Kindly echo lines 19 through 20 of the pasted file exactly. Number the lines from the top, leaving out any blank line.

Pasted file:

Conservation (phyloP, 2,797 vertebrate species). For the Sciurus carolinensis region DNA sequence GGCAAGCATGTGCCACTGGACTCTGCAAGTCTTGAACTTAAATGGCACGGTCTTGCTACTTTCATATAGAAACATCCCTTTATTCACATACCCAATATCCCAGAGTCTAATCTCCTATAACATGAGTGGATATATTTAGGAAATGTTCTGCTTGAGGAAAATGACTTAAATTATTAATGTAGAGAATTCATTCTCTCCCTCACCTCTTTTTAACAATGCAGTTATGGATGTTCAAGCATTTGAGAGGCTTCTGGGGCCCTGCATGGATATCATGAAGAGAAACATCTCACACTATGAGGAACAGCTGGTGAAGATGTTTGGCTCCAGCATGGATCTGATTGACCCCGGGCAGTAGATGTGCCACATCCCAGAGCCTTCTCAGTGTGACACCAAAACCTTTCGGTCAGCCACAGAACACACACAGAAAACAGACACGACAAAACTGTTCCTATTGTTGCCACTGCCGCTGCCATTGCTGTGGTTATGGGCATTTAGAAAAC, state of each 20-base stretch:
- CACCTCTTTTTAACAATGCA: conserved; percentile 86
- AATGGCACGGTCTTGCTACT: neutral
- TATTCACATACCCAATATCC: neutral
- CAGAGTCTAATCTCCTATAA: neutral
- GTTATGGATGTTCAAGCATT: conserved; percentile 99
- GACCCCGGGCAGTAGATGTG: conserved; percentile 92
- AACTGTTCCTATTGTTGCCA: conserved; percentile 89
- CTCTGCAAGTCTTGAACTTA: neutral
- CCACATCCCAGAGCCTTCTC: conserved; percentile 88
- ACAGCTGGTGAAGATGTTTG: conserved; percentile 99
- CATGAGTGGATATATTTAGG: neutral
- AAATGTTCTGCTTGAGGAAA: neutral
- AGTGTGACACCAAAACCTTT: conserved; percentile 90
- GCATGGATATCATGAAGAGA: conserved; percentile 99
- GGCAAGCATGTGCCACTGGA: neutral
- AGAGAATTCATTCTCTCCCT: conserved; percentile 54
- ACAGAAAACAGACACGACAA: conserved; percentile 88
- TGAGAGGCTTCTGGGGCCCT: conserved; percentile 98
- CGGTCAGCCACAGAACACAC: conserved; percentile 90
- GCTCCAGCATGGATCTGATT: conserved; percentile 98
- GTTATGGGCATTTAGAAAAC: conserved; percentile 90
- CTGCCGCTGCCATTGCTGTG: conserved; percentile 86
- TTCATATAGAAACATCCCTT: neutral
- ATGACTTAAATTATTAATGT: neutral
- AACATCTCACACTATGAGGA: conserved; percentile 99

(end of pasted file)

- TGAGAGGCTTCTGGGGCCCT: conserved; percentile 98
- CGGTCAGCCACAGAACACAC: conserved; percentile 90